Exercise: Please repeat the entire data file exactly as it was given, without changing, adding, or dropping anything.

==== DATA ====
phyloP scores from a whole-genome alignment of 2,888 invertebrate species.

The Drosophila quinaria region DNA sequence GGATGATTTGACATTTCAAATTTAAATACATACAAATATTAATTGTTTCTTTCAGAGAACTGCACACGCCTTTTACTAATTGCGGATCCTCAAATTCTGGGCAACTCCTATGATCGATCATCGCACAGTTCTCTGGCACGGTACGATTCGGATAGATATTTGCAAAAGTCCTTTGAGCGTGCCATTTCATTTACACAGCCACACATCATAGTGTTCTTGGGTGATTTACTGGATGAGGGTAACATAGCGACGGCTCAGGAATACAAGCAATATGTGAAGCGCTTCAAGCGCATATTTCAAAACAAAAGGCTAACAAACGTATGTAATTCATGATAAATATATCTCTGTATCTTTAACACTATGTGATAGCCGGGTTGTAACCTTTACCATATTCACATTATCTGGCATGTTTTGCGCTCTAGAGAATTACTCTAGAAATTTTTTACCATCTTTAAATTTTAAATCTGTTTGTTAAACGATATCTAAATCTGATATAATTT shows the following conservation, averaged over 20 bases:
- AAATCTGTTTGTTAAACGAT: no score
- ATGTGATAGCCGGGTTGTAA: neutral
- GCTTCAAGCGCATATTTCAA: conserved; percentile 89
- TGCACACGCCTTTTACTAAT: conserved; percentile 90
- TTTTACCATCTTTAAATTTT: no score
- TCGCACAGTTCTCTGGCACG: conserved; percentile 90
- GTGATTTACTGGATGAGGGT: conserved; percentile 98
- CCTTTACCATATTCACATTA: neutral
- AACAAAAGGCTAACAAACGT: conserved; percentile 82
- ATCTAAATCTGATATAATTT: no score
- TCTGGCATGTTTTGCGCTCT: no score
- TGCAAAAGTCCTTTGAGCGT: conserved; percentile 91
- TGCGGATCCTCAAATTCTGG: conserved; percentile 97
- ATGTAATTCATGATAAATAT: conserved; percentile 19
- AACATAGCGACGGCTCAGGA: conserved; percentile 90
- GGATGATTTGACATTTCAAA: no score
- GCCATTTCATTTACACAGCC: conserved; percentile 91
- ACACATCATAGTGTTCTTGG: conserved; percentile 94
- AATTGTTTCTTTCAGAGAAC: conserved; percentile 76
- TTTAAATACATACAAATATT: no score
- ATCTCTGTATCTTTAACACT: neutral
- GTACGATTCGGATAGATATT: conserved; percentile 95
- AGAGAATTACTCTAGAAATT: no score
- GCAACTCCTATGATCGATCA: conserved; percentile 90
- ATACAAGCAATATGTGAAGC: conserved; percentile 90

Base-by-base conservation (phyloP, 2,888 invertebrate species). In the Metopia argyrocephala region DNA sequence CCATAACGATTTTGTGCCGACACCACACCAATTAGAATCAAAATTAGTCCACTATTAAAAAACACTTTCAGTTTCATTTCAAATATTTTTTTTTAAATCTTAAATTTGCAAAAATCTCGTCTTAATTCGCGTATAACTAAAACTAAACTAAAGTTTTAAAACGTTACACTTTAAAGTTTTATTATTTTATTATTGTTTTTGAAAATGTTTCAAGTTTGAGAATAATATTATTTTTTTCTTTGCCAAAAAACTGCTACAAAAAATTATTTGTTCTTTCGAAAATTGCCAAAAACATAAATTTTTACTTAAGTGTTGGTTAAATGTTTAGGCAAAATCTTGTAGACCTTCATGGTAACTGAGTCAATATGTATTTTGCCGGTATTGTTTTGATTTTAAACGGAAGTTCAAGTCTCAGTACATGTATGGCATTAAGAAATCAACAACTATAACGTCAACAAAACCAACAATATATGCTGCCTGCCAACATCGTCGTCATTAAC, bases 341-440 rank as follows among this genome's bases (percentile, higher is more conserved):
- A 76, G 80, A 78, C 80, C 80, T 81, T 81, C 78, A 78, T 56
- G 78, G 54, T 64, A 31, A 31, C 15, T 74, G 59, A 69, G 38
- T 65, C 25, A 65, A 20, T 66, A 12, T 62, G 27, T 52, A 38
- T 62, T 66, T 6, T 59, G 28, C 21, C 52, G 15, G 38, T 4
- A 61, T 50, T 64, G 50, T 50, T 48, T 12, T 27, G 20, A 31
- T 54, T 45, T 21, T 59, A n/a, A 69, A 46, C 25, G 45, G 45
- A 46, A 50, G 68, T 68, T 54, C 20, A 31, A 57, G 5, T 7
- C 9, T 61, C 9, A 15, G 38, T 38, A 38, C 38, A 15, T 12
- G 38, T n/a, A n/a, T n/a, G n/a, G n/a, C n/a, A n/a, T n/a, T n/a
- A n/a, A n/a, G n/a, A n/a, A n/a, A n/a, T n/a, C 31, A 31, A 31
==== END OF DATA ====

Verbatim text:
phyloP scores from a whole-genome alignment of 2,888 invertebrate species.

The Drosophila quinaria region DNA sequence GGATGATTTGACATTTCAAATTTAAATACATACAAATATTAATTGTTTCTTTCAGAGAACTGCACACGCCTTTTACTAATTGCGGATCCTCAAATTCTGGGCAACTCCTATGATCGATCATCGCACAGTTCTCTGGCACGGTACGATTCGGATAGATATTTGCAAAAGTCCTTTGAGCGTGCCATTTCATTTACACAGCCACACATCATAGTGTTCTTGGGTGATTTACTGGATGAGGGTAACATAGCGACGGCTCAGGAATACAAGCAATATGTGAAGCGCTTCAAGCGCATATTTCAAAACAAAAGGCTAACAAACGTATGTAATTCATGATAAATATATCTCTGTATCTTTAACACTATGTGATAGCCGGGTTGTAACCTTTACCATATTCACATTATCTGGCATGTTTTGCGCTCTAGAGAATTACTCTAGAAATTTTTTACCATCTTTAAATTTTAAATCTGTTTGTTAAACGATATCTAAATCTGATATAATTT shows the following conservation, averaged over 20 bases:
- AAATCTGTTTGTTAAACGAT: no score
- ATGTGATAGCCGGGTTGTAA: neutral
- GCTTCAAGCGCATATTTCAA: conserved; percentile 89
- TGCACACGCCTTTTACTAAT: conserved; percentile 90
- TTTTACCATCTTTAAATTTT: no score
- TCGCACAGTTCTCTGGCACG: conserved; percentile 90
- GTGATTTACTGGATGAGGGT: conserved; percentile 98
- CCTTTACCATATTCACATTA: neutral
- AACAAAAGGCTAACAAACGT: conserved; percentile 82
- ATCTAAATCTGATATAATTT: no score
- TCTGGCATGTTTTGCGCTCT: no score
- TGCAAAAGTCCTTTGAGCGT: conserved; percentile 91
- TGCGGATCCTCAAATTCTGG: conserved; percentile 97
- ATGTAATTCATGATAAATAT: conserved; percentile 19
- AACATAGCGACGGCTCAGGA: conserved; percentile 90
- GGATGATTTGACATTTCAAA: no score
- GCCATTTCATTTACACAGCC: conserved; percentile 91
- ACACATCATAGTGTTCTTGG: conserved; percentile 94
- AATTGTTTCTTTCAGAGAAC: conserved; percentile 76
- TTTAAATACATACAAATATT: no score
- ATCTCTGTATCTTTAACACT: neutral
- GTACGATTCGGATAGATATT: conserved; percentile 95
- AGAGAATTACTCTAGAAATT: no score
- GCAACTCCTATGATCGATCA: conserved; percentile 90
- ATACAAGCAATATGTGAAGC: conserved; percentile 90

Base-by-base conservation (phyloP, 2,888 invertebrate species). In the Metopia argyrocephala region DNA sequence CCATAACGATTTTGTGCCGACACCACACCAATTAGAATCAAAATTAGTCCACTATTAAAAAACACTTTCAGTTTCATTTCAAATATTTTTTTTTAAATCTTAAATTTGCAAAAATCTCGTCTTAATTCGCGTATAACTAAAACTAAACTAAAGTTTTAAAACGTTACACTTTAAAGTTTTATTATTTTATTATTGTTTTTGAAAATGTTTCAAGTTTGAGAATAATATTATTTTTTTCTTTGCCAAAAAACTGCTACAAAAAATTATTTGTTCTTTCGAAAATTGCCAAAAACATAAATTTTTACTTAAGTGTTGGTTAAATGTTTAGGCAAAATCTTGTAGACCTTCATGGTAACTGAGTCAATATGTATTTTGCCGGTATTGTTTTGATTTTAAACGGAAGTTCAAGTCTCAGTACATGTATGGCATTAAGAAATCAACAACTATAACGTCAACAAAACCAACAATATATGCTGCCTGCCAACATCGTCGTCATTAAC, bases 341-440 rank as follows among this genome's bases (percentile, higher is more conserved):
- A 76, G 80, A 78, C 80, C 80, T 81, T 81, C 78, A 78, T 56
- G 78, G 54, T 64, A 31, A 31, C 15, T 74, G 59, A 69, G 38
- T 65, C 25, A 65, A 20, T 66, A 12, T 62, G 27, T 52, A 38
- T 62, T 66, T 6, T 59, G 28, C 21, C 52, G 15, G 38, T 4
- A 61, T 50, T 64, G 50, T 50, T 48, T 12, T 27, G 20, A 31
- T 54, T 45, T 21, T 59, A n/a, A 69, A 46, C 25, G 45, G 45
- A 46, A 50, G 68, T 68, T 54, C 20, A 31, A 57, G 5, T 7
- C 9, T 61, C 9, A 15, G 38, T 38, A 38, C 38, A 15, T 12
- G 38, T n/a, A n/a, T n/a, G n/a, G n/a, C n/a, A n/a, T n/a, T n/a
- A n/a, A n/a, G n/a, A n/a, A n/a, A n/a, T n/a, C 31, A 31, A 31